Marble Roller Coaster Challenge

This experiment is for all ages, as the colored smilies show. You can do the marble roller coaster challenge with your whole family together!

The marble roller coaster challenge is a physics experiment from Unit 1-7 about motion. Layers of Learning has hands-on experiments in every unit of this family friendly curriculum. Learn more about Layers of Learning.

Objects on earth always follow the same physical rules. Physics examines and explains those rules.

• Objects fall toward earth, the center of gravity.
• Friction slows movement.
• Force is required to change direction or speed.

These are some of the rules of motion.

Step 1: Library Research

Before you begin experimenting, read a book or two about motion. Here are some suggestions, but if you can’t find these, look for books at your library about motion, physics, gravity, and friction. The colored smilies above each book tell you what age level they re recommended for.

As Amazon affiliates, the recommended books and products below kick back a tiny percentage of your purchase to us. It doesn’t affect your cost and it helps us run our website. We thank you!

Gravity is a Mystery

by Franklin M. Branley

by Emily Sohn

by Larry Gonick

Step 2: EXPERIMENT: Roller Coaster Challenge

Get at least 18 feet (approx 5.5 meters) of styrofoam pipe insulation, a marble, and a roll of duct tape or masking tape.

The challenge is to create a roller coaster for a marble to ride down with at least one loop and one turn. The foam pipe insulation has tape you can rip off to seal the long edge. Use the duct tape to connect the pieces to each other, making a single long tube.

Let the kids experiment with dropping their marble through the foam pipe until they figure out what works.

• Talk about what worked and what didn’t, then talk about why some things worked.
• Discuss how friction affected their roller coaster, as well as the kind of speed needed to get through the loop.
• How was gravity helping and hurting their goal to get the marble through the roller coaster?
• How were each of Newton’s three laws of motion demonstrated by your roller coaster? If you don’t know the three laws of motion, look them up and learn them together.

For older teens only: Calculate the gravity acting on your marble.

1. Weigh your marble on a scale ( a scientific scale or a kitchen scale), in grams. Then convert this mass to kilograms.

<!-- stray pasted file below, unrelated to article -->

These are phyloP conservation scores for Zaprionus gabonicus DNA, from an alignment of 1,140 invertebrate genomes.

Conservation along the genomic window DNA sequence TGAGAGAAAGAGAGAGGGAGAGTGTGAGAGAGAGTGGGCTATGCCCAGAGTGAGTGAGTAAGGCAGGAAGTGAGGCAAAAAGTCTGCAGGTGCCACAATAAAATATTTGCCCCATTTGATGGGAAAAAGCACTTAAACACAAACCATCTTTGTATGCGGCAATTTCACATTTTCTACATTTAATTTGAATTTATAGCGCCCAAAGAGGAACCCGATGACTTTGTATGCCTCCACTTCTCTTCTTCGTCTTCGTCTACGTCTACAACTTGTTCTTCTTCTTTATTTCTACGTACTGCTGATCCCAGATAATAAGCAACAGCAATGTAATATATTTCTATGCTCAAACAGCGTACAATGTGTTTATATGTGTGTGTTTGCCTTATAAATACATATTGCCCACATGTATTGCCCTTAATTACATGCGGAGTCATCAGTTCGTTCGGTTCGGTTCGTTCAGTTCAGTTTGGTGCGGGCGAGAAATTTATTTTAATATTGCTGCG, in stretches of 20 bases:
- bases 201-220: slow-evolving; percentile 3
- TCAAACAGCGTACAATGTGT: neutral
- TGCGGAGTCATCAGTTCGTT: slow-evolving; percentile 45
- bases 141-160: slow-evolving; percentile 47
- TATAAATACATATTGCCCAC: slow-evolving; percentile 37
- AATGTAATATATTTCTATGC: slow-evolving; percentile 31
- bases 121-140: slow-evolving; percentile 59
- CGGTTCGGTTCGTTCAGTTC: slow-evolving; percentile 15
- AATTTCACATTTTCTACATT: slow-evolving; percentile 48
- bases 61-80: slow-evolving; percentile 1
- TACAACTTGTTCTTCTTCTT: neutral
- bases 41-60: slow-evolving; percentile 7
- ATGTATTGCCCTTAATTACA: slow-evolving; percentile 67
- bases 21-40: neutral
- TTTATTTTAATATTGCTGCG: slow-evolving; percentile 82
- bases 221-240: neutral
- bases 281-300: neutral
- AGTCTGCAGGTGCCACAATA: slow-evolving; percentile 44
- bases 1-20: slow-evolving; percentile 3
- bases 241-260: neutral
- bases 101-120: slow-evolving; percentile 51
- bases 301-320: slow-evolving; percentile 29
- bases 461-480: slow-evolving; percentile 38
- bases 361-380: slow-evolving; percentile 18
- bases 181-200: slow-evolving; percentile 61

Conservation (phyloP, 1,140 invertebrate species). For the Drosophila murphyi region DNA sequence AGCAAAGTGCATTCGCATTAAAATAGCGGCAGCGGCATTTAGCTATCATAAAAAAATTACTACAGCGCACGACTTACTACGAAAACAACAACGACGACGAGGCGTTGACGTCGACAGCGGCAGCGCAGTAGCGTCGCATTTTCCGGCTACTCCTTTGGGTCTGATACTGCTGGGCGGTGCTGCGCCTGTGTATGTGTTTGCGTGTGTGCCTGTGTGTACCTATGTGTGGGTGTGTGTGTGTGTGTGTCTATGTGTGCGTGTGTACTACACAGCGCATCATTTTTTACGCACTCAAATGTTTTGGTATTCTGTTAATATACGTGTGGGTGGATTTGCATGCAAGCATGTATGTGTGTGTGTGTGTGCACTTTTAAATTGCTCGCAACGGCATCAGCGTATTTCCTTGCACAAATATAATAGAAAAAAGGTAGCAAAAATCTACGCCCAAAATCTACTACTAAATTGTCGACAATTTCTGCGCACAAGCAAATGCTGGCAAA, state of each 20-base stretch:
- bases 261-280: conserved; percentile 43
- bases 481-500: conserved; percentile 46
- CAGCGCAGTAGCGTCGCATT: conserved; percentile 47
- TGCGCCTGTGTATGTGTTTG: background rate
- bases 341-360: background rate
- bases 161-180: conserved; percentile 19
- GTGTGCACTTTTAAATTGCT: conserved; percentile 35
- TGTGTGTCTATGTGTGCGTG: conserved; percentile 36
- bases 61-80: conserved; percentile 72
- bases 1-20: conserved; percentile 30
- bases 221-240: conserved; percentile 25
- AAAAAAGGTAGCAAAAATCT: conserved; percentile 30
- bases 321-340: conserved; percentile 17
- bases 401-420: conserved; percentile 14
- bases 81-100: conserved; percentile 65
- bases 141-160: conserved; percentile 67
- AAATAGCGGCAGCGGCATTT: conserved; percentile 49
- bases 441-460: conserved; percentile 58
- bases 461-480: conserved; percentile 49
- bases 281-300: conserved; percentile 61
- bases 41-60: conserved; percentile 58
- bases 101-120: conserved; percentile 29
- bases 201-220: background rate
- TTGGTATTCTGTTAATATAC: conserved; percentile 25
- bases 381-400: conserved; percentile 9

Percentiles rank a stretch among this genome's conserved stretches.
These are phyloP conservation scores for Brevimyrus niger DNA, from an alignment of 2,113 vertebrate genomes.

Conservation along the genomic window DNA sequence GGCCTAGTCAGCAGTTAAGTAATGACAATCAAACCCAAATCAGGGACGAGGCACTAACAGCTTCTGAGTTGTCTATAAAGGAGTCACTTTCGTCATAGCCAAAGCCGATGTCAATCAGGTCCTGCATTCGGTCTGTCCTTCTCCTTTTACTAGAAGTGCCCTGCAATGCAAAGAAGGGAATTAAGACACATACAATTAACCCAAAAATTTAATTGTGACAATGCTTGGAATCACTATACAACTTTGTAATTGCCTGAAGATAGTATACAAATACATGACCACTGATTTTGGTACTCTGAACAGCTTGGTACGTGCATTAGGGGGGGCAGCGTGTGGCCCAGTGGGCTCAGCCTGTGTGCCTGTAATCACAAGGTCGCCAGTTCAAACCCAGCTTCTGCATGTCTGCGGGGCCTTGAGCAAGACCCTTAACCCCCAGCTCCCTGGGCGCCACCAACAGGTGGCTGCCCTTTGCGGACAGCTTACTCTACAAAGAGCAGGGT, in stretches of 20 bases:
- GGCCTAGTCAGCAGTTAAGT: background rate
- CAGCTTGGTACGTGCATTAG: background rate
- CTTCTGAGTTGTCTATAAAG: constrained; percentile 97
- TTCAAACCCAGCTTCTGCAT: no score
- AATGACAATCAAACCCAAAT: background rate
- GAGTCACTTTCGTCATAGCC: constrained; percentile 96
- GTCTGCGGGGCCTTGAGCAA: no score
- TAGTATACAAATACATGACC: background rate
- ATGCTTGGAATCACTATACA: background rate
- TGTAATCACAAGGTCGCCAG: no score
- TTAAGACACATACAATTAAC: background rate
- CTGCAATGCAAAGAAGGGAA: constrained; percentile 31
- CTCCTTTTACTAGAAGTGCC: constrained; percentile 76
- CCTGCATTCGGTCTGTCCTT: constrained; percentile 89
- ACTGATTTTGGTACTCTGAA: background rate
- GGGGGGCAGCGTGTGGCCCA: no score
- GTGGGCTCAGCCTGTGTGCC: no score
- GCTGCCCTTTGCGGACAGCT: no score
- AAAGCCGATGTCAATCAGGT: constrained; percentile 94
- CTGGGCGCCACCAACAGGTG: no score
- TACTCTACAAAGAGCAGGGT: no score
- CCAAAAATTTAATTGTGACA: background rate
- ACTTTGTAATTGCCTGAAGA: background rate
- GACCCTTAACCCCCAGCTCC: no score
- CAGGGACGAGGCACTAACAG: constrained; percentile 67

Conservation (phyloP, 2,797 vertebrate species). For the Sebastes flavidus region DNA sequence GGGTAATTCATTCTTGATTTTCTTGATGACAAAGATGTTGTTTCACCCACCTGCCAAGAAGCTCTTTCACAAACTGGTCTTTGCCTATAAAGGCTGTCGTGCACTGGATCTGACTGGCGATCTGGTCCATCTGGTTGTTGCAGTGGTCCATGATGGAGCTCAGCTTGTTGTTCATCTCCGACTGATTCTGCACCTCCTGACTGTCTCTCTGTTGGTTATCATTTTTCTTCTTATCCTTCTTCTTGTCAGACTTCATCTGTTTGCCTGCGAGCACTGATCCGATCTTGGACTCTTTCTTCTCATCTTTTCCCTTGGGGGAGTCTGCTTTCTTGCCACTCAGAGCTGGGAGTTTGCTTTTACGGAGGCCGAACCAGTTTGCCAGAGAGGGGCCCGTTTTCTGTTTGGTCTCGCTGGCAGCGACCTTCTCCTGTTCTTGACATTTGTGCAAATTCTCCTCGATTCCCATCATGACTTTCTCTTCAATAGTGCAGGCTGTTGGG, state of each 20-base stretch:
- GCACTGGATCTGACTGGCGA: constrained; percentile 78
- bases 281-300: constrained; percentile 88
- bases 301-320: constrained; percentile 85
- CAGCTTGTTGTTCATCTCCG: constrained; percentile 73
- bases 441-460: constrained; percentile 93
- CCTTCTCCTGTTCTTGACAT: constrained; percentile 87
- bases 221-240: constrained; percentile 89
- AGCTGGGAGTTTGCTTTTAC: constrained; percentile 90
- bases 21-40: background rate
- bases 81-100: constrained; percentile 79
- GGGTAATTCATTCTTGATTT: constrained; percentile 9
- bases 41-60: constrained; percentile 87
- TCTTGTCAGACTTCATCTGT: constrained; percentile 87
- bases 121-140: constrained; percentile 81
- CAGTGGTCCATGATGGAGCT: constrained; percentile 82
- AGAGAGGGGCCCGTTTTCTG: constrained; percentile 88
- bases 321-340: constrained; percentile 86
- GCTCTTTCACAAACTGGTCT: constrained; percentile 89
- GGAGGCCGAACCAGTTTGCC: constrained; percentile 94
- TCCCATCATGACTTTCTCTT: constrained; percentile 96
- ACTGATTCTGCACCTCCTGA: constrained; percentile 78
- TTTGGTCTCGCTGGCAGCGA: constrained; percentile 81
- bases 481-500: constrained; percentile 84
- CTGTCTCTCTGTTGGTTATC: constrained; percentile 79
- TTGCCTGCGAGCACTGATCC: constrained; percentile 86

2. Use the equation Fgrav = mg

In English this says: The force of gravity is the mass of my marble times the force of gravity on earth. Gravity on earth is 9.8 m/s2. So g is 9.8 m/s2 and m is the mass of your marble in kilograms. The number you get at the end is kgm/s2, which is newtons (N).

Next, have the kids draw a picture of their roller coaster experiment with explanations of what happened. Older kids can show and explain their calculations. Younger kids can have mom or dad write while they talk.

Be sure to give each child an opportunity to verbally present their findings to the group as well, explaining what happened in terms of the physics. The presentation is not time for criticism, just claps and perhaps some questions from the audience.

Additional Layers are extra activities you can do or tangents you can take off on. You will find them in the sidebars of each guidebook. They are optional, so just choose what interests you.

Writer’s Notebook

What would a world without friction be like? Could you walk with nothing to push against? If you were moving, how could you stop? Could you get moving again?

Think through a day without friction and write it in your Writer’s Notebook. Would you want to live in a world like that?

Some injuries like rug burns or blisters are caused by friction.

Learn how to prevent and treat these injuries.

Famous Folks

Albert Einstein was a brilliant scientist who turned all our ideas about motion and gravity completely upside down. He is known as the father of modern physics. Learn more about him.

Free Samples

Try family-style homeschooling now with free samples of four Layers of Learning units when you subscribe. You'll get to try family-style history, geography, science, and arts with your children.

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